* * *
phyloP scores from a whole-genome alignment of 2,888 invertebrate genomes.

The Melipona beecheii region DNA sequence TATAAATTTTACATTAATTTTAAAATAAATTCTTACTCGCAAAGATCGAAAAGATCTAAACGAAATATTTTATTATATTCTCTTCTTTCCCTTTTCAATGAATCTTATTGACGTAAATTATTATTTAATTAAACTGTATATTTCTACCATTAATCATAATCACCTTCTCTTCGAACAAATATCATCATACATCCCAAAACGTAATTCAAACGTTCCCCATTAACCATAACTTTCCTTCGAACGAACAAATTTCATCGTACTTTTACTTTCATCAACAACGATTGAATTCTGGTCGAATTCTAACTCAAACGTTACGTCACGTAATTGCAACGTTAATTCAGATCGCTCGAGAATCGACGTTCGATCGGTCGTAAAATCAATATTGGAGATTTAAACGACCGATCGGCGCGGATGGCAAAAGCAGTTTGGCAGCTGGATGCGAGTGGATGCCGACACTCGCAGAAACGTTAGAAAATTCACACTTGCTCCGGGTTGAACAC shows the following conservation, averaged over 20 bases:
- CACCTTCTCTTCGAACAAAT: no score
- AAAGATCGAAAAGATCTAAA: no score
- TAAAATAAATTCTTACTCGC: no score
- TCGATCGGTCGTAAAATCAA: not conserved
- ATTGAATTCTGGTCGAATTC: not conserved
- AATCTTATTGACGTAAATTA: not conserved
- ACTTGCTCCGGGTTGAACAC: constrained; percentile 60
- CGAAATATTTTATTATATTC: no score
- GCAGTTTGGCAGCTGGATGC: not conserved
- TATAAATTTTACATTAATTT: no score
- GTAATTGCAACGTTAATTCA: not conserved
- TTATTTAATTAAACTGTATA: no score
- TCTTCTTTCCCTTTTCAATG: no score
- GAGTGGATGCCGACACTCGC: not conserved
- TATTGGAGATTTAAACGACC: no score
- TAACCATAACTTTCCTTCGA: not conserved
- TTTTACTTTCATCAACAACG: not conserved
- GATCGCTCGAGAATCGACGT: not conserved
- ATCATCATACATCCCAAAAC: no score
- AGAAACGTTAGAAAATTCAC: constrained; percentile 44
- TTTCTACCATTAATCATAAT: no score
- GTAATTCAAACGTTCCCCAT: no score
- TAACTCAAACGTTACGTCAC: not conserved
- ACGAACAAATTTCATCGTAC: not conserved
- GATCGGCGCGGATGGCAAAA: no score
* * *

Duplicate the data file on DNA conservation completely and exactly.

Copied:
phyloP scores from a whole-genome alignment of 2,888 invertebrate genomes.

The Melipona beecheii region DNA sequence TATAAATTTTACATTAATTTTAAAATAAATTCTTACTCGCAAAGATCGAAAAGATCTAAACGAAATATTTTATTATATTCTCTTCTTTCCCTTTTCAATGAATCTTATTGACGTAAATTATTATTTAATTAAACTGTATATTTCTACCATTAATCATAATCACCTTCTCTTCGAACAAATATCATCATACATCCCAAAACGTAATTCAAACGTTCCCCATTAACCATAACTTTCCTTCGAACGAACAAATTTCATCGTACTTTTACTTTCATCAACAACGATTGAATTCTGGTCGAATTCTAACTCAAACGTTACGTCACGTAATTGCAACGTTAATTCAGATCGCTCGAGAATCGACGTTCGATCGGTCGTAAAATCAATATTGGAGATTTAAACGACCGATCGGCGCGGATGGCAAAAGCAGTTTGGCAGCTGGATGCGAGTGGATGCCGACACTCGCAGAAACGTTAGAAAATTCACACTTGCTCCGGGTTGAACAC shows the following conservation, averaged over 20 bases:
- CACCTTCTCTTCGAACAAAT: no score
- AAAGATCGAAAAGATCTAAA: no score
- TAAAATAAATTCTTACTCGC: no score
- TCGATCGGTCGTAAAATCAA: not conserved
- ATTGAATTCTGGTCGAATTC: not conserved
- AATCTTATTGACGTAAATTA: not conserved
- ACTTGCTCCGGGTTGAACAC: constrained; percentile 60
- CGAAATATTTTATTATATTC: no score
- GCAGTTTGGCAGCTGGATGC: not conserved
- TATAAATTTTACATTAATTT: no score
- GTAATTGCAACGTTAATTCA: not conserved
- TTATTTAATTAAACTGTATA: no score
- TCTTCTTTCCCTTTTCAATG: no score
- GAGTGGATGCCGACACTCGC: not conserved
- TATTGGAGATTTAAACGACC: no score
- TAACCATAACTTTCCTTCGA: not conserved
- TTTTACTTTCATCAACAACG: not conserved
- GATCGCTCGAGAATCGACGT: not conserved
- ATCATCATACATCCCAAAAC: no score
- AGAAACGTTAGAAAATTCAC: constrained; percentile 44
- TTTCTACCATTAATCATAAT: no score
- GTAATTCAAACGTTCCCCAT: no score
- TAACTCAAACGTTACGTCAC: not conserved
- ACGAACAAATTTCATCGTAC: not conserved
- GATCGGCGCGGATGGCAAAA: no score